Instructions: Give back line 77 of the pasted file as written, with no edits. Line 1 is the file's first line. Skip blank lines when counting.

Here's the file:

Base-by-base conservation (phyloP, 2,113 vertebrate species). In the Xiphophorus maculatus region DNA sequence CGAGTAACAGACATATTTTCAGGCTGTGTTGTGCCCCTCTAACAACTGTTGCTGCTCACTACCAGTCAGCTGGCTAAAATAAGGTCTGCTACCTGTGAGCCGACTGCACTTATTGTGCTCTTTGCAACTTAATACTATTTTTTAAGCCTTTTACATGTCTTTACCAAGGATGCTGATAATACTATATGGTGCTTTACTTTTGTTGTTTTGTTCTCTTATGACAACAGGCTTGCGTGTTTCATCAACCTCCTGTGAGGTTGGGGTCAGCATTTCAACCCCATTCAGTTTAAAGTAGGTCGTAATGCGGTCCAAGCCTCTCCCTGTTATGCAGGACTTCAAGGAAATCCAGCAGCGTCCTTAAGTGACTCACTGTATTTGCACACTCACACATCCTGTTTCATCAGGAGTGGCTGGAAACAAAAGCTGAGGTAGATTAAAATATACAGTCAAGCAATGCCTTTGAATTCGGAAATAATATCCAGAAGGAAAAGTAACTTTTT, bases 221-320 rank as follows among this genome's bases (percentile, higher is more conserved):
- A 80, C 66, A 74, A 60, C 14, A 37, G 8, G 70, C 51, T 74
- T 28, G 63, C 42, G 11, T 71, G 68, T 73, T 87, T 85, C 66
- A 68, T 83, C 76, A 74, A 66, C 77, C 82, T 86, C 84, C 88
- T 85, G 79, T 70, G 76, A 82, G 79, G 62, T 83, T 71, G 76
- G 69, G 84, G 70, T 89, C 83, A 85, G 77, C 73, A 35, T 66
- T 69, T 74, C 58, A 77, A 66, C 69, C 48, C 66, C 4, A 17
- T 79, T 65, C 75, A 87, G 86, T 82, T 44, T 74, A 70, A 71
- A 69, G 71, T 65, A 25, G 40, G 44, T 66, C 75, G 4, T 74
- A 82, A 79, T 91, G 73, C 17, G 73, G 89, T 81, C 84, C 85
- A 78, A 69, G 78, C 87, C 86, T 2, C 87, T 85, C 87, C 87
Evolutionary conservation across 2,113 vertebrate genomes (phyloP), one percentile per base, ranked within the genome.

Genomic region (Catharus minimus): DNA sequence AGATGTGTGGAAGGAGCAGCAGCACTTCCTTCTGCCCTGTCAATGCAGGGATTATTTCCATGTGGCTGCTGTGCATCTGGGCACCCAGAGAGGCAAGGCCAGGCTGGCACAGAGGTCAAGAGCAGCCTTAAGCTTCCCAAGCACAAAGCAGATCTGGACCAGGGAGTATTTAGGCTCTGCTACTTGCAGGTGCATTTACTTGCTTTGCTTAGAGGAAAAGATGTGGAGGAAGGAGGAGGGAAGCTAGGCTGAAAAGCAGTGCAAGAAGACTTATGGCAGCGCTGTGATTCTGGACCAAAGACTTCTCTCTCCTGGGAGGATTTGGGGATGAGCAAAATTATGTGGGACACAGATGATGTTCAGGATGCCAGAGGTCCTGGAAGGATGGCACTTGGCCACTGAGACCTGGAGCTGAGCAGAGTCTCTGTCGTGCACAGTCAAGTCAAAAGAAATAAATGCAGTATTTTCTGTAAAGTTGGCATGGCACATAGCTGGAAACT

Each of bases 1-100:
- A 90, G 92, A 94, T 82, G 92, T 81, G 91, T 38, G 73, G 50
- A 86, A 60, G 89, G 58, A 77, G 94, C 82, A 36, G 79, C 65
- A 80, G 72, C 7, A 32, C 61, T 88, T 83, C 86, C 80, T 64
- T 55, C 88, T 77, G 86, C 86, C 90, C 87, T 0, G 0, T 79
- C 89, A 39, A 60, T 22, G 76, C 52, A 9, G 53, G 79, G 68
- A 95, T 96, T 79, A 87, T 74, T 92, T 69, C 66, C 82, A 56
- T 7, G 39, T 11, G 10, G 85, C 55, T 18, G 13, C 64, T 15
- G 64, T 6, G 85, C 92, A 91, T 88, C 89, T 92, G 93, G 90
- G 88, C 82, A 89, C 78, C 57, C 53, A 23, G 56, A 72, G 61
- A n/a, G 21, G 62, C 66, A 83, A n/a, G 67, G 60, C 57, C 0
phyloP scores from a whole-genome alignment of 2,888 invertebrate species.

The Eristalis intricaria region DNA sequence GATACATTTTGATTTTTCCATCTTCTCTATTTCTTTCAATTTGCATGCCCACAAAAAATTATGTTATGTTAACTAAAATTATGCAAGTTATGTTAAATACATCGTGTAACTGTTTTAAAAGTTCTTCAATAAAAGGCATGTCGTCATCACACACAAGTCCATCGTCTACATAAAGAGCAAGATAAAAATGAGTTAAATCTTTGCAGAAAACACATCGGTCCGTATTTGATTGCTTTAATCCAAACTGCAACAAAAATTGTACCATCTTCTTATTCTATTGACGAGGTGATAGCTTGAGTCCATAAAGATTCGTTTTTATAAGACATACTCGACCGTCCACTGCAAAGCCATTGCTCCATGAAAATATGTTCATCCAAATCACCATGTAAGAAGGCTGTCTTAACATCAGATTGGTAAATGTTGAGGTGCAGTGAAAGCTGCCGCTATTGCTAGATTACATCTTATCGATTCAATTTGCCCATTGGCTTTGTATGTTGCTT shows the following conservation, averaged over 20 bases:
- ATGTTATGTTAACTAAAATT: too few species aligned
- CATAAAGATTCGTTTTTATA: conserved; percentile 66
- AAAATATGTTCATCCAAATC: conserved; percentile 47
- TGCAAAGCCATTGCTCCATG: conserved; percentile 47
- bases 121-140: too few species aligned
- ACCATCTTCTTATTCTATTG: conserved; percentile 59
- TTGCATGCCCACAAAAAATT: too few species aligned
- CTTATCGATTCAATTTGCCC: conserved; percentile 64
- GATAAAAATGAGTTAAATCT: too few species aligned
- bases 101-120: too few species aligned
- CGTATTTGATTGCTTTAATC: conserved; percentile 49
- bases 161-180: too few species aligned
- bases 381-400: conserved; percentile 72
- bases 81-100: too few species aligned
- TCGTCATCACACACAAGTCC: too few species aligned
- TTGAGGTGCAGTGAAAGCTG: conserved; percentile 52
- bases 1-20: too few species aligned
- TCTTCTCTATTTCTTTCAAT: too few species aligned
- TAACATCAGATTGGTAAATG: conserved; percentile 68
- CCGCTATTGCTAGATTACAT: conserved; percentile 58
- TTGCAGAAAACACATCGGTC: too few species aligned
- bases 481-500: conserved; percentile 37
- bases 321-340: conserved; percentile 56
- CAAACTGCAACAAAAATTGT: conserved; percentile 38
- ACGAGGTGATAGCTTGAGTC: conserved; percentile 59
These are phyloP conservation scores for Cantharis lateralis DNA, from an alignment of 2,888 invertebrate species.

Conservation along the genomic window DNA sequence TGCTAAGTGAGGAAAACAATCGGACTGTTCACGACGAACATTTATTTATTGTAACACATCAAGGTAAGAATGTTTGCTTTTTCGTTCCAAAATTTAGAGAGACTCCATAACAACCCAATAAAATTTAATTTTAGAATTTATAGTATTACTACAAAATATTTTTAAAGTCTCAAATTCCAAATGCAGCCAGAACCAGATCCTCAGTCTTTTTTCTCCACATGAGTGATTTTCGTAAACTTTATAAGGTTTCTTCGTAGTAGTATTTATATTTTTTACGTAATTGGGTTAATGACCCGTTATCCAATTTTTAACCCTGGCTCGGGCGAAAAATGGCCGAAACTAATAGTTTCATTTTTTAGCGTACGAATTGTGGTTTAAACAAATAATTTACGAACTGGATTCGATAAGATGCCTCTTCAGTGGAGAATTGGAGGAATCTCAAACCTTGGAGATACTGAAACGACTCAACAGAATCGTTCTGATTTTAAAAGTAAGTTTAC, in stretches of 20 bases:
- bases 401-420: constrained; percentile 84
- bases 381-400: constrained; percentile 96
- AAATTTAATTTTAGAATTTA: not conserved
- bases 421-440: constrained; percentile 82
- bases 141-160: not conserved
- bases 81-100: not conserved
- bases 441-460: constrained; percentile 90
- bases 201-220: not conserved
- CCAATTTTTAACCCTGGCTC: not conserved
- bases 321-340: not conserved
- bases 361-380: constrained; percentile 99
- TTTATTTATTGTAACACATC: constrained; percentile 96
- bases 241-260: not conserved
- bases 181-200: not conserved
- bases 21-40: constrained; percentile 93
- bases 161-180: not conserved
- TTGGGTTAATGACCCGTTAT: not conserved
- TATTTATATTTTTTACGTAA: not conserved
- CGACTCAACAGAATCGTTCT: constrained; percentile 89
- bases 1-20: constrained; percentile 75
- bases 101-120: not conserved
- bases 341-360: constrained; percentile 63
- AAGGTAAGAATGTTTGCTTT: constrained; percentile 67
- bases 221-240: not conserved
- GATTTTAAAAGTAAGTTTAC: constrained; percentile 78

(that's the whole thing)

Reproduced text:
- bases 221-240: not conserved